Back before World War II, the Shooter’s Bible promised the Walther P.38, chambered in 9 mm Luger, would soon be available in .45 ACP. That gun was never made, and the PPQ is Walther’s first factory .45.
It’s right there in black and white: “[I]t has been experimentally made and found to be 100% satisfactory for use with the Super .38 and .45 automatic cartridges and pistols in these calibers will be available about the middle of the year.” Thus read descriptive copy on p. 146 of the nation’s largest gun catalog. The comment related the virtues of the new P.38 pistol from Walther and appeared in the venerable Shooter’s Bible in 1939. That pre-World War II catalog was the 31st in a series that continues today, although its status as a true catalog has changed a bit. A publication of the A.F. Stoeger Co. of New York, this thick volume was initially both catalog and reference book. It filled a huge space in Depression-era America that had only the magazine you now hold as a source of definitive firearm and ammunition data. Stoeger was an important importer of European arms, including the products of Germany’s Walther. In its day, the P.38 was a milestone pistol, so a .45 ACP or .38 Super version might have sold well in America.
But it never happened. There is no surviving sample of any version of the P.38 in either chambering. The main history of the company mentions some pre-war interest in such a gun and the possibility of prototypes, but if they ever existed, they didn’t survive the war. Also, that same history shows a pistol named the Big Bore. Designed in the mid-1990s concurrently with the Walther P99, the Big Bore was similar in appearance to the M1911 in .45 ACP. But Walther didn’t offer its version of the Government Model commercially. Ergo, no Walther .45s. But Americans love their .45s, despite the rising popularity of 9 mm Luger pistols. For a company that seeks a decent chunk of the American pistol market to not have a .45 ACP option is risky. Thus—for the very first time—American Rifleman offers a review of a new Walther pistol marked with the company’s banner logo and, yes, it is a .45.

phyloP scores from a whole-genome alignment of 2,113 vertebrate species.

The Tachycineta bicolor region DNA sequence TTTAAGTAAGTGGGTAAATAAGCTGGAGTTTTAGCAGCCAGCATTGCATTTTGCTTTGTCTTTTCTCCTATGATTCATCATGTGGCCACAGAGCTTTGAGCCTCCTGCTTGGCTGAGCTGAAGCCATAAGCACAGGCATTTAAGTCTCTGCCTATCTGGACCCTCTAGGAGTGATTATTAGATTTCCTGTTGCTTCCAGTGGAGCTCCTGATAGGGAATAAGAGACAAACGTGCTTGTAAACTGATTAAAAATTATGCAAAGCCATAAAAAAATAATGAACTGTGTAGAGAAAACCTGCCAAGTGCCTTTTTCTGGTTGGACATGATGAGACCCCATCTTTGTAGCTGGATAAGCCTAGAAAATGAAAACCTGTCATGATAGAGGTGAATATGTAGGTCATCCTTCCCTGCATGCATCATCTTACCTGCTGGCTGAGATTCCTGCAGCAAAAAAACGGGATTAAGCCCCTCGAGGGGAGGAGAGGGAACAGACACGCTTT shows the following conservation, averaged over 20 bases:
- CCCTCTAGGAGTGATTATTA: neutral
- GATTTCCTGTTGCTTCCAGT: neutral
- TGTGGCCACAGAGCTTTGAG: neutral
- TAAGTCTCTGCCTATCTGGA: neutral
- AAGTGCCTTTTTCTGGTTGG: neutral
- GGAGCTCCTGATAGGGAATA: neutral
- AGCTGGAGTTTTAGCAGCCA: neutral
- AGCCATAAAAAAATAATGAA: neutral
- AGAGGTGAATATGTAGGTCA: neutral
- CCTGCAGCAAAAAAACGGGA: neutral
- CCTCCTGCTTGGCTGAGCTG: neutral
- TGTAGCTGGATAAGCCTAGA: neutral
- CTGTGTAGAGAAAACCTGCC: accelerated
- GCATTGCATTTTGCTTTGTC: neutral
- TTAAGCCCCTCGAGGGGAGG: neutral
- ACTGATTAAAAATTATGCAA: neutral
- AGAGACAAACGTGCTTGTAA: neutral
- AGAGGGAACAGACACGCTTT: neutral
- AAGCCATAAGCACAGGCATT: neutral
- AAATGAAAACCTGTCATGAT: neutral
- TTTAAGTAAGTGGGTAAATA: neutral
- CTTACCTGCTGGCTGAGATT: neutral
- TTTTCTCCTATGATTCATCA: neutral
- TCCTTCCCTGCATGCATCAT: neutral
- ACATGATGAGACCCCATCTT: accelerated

The new pistol is a version of the PPQ model, suitably altered to accept the larger cartridge. To understand the PPQ 45, we have to take a brief look at the recent history of service pistols in general and Walthers in particular. Most of the interest in modern semi-automatics for police, military and civilian use began in the 1950s and ’60s, and a particular style of gun began to appear. It was nearly always a 9 mm Luger with high-capacity magazine and double-action/single-action (DA/SA) trigger system. By the end of the ’70s, most police agencies were armed with just this sort of handgun. In the ’80s, a different style of gun emerged, typically with the same type of 9 mm magazine, but using various kinds of internal mechanisms, often with simplified trigger systems. In the ’90s, we began to see new chamberings to match up with service pistol magazines and double-action-only (DAO) triggers. Walther came in a little late, but in time for the U.S. pistol trials with its P88 series. That evolved into the P99, which featured an unconventional and highly complicated DA/SA trigger system. Our subject pistol—the PPQ 45—is a direct descendant of the P99, with a strong resemblance in ergonomics, finish and general appearance, but with a much simpler DAO trigger system. The striker-fired PPQ was first introduced as a 9 mm Luger and then as a .40 S&W.
The PPQ has distinctive grasping grooves at its front (l.), easing press checks, and rear (r.), along with generous bilateral slide lock levers and a reversible magazine release (ctr.).